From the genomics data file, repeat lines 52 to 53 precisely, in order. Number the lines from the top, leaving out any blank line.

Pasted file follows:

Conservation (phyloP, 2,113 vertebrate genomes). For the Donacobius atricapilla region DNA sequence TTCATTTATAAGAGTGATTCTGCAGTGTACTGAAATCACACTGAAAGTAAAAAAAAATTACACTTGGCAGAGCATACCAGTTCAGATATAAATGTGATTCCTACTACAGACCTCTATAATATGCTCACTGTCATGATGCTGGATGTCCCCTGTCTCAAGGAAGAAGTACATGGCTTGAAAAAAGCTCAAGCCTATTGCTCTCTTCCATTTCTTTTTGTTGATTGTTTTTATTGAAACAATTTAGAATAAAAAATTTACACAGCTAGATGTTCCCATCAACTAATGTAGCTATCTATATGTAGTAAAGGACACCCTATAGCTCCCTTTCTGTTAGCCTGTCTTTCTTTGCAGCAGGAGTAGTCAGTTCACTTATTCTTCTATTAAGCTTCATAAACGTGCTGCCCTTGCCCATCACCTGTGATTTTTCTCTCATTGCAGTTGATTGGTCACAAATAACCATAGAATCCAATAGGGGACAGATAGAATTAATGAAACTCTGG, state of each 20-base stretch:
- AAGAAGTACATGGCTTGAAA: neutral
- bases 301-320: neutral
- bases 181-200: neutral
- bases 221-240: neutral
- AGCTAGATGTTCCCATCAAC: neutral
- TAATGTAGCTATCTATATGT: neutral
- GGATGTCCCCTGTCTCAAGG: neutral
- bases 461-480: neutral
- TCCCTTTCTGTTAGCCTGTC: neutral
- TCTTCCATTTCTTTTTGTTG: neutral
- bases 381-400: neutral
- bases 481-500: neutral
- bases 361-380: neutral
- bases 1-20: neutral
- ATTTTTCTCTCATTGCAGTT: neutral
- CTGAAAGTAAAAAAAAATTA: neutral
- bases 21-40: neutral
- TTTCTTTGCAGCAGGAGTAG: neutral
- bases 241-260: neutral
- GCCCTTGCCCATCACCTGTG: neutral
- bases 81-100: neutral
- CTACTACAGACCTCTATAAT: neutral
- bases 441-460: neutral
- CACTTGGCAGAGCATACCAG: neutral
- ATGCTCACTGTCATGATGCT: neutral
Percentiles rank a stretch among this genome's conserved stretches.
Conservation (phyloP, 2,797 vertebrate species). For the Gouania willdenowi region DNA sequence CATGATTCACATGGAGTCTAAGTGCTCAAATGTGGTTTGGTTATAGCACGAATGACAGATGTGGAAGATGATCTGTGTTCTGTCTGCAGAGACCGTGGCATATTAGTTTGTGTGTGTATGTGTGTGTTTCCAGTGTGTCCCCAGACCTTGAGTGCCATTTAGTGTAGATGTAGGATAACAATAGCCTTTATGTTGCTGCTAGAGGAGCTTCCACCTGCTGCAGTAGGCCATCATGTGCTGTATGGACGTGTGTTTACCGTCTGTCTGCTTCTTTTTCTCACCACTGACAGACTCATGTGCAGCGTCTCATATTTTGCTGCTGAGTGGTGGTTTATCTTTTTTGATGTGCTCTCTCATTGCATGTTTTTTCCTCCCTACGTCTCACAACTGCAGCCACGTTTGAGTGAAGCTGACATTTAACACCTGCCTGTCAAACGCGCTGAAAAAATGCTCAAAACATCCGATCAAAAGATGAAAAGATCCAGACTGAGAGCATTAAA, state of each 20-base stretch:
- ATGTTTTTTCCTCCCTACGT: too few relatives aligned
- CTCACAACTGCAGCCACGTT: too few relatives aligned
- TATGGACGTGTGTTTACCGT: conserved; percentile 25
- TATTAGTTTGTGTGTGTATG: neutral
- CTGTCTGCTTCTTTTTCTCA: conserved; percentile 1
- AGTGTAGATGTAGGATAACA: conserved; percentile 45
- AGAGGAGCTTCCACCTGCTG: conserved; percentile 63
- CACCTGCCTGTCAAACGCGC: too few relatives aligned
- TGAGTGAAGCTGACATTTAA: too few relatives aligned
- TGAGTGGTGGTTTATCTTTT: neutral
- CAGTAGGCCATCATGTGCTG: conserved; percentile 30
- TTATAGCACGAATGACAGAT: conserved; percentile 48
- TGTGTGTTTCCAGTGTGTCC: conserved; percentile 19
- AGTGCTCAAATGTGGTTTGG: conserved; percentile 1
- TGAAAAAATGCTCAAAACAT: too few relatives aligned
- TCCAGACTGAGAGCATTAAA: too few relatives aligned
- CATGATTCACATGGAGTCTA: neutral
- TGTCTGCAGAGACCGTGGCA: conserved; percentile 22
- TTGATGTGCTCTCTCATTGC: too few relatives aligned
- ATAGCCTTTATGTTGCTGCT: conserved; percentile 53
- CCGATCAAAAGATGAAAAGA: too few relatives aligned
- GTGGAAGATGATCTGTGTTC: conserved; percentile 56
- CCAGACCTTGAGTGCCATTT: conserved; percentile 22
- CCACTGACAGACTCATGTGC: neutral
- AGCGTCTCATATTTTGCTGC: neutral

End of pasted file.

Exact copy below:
- CCACTGACAGACTCATGTGC: neutral
- AGCGTCTCATATTTTGCTGC: neutral